I will never forget the many times I was comforted by someone when I just needed them to believe me regarding my concerns about Jack. It’s time to start seeing mothers as strong women, not just sensitive women. As soon as a woman becomes a mother, it seems she will no longer be taken seriously regarding her child. She will be considered emotional and therefore not to be trusted. In my experience, especially with Jack, people seem to try and “fix” mothers who are showing concern for their children instead of actually listening and believing them. The stigma of the overly emotional and therefore untrustworthy mother has been such a difficult one to break apart on my journey with Jack. The only thing that broke this stigma was me being right about Jack so many times that doctors had to start trusting me. The heightened emotions and overt awareness of mothers make us even more observant and reliable.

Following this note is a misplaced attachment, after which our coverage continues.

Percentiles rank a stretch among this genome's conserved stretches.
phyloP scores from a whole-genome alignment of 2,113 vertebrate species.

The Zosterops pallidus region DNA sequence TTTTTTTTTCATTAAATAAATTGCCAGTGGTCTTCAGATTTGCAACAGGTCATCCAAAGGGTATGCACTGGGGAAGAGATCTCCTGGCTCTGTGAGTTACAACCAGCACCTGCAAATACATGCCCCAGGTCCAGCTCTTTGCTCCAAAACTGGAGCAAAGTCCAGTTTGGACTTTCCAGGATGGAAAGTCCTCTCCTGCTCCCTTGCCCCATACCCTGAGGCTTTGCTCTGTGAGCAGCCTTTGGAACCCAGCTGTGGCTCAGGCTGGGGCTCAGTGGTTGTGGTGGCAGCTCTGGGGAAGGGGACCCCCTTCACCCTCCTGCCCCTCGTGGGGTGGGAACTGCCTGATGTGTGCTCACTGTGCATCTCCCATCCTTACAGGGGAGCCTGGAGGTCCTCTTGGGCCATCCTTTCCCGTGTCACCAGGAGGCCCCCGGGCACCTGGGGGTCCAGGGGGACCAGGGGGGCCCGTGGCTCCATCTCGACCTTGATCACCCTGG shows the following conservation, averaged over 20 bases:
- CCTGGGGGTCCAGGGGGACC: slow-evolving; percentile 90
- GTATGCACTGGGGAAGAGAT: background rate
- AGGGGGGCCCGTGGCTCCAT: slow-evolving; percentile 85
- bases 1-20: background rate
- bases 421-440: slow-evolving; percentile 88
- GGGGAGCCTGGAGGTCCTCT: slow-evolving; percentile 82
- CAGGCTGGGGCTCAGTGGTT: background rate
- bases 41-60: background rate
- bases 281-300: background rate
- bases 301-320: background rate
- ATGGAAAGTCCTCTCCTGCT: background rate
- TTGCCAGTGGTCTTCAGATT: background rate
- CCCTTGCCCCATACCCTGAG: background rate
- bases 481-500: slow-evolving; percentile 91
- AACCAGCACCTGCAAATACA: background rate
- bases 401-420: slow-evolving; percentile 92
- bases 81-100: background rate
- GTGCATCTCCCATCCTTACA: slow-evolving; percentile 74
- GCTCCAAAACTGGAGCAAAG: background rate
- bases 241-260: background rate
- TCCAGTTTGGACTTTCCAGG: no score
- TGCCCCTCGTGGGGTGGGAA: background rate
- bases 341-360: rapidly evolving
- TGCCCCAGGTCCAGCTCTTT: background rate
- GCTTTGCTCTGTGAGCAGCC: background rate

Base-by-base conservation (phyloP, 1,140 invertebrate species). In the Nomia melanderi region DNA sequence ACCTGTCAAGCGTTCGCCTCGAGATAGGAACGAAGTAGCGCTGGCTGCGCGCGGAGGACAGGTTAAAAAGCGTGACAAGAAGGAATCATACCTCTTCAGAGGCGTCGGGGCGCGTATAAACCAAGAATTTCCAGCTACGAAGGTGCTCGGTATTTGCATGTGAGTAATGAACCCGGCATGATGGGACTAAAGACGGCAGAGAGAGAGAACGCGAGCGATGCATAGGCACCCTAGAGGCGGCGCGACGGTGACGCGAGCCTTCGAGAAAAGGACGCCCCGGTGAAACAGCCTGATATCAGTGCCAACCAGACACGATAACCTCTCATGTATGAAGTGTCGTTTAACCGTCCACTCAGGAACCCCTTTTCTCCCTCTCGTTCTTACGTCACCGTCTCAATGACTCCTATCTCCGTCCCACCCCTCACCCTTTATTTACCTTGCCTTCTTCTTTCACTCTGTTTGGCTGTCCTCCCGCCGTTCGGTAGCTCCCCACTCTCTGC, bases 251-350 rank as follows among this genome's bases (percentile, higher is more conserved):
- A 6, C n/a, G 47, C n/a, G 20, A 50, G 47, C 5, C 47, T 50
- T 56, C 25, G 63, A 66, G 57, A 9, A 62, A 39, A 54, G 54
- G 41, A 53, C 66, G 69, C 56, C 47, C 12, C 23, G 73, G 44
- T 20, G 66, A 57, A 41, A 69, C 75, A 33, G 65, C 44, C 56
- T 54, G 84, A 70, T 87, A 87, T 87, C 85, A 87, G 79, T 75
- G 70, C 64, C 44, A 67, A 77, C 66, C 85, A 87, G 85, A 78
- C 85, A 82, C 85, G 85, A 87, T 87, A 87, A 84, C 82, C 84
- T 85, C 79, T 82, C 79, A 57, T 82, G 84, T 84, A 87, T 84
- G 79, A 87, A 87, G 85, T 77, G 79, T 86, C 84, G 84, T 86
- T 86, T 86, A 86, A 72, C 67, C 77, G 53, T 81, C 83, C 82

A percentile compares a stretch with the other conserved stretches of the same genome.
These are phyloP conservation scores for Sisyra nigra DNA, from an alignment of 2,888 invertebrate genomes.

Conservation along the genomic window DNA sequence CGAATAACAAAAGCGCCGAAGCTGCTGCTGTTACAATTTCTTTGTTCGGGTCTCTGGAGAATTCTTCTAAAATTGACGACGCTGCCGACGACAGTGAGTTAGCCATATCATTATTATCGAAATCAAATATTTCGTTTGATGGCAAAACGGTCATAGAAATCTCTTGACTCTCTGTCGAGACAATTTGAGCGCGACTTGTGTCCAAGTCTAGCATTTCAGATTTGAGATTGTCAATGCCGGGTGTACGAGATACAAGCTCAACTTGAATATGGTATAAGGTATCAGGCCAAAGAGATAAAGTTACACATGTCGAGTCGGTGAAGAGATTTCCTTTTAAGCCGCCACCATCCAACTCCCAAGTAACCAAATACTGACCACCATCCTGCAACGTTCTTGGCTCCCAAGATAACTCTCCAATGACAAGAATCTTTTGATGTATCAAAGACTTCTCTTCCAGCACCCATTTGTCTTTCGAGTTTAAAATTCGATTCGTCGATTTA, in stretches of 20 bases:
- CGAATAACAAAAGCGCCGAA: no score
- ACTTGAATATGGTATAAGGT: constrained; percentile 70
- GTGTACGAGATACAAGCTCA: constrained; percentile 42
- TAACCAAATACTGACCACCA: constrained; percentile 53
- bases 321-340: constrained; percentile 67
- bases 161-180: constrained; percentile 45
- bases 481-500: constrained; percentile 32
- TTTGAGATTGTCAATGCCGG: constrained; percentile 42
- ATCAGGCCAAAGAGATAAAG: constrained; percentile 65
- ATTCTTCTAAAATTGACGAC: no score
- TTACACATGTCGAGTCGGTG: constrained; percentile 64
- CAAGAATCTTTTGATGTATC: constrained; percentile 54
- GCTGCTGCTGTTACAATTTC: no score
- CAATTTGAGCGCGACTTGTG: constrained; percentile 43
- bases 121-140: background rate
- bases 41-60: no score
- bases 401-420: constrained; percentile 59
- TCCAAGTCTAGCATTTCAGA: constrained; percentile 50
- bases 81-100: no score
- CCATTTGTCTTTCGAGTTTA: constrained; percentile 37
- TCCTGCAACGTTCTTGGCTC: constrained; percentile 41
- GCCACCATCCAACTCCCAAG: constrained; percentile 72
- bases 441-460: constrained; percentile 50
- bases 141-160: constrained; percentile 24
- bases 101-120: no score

Yet, mothers carry around a stigma of implied emotional imbalance. This way of thinking is incredibly damaging and truthfully dangerous because it leads everyone, especially doctors, to dismiss a mother’s legitimate concerns. I can speak from my own raw experience on this topic because I watched my newborn son have seizures for almost 24-hours and I couldn’t get anyone to take me seriously. Thus, I doubted myself and didn’t seek the help he needed until it was too late and a brain injury occurred, leaving us with a lifetime of “what if”. What if ANYONE had chosen to listen to me, to believe me.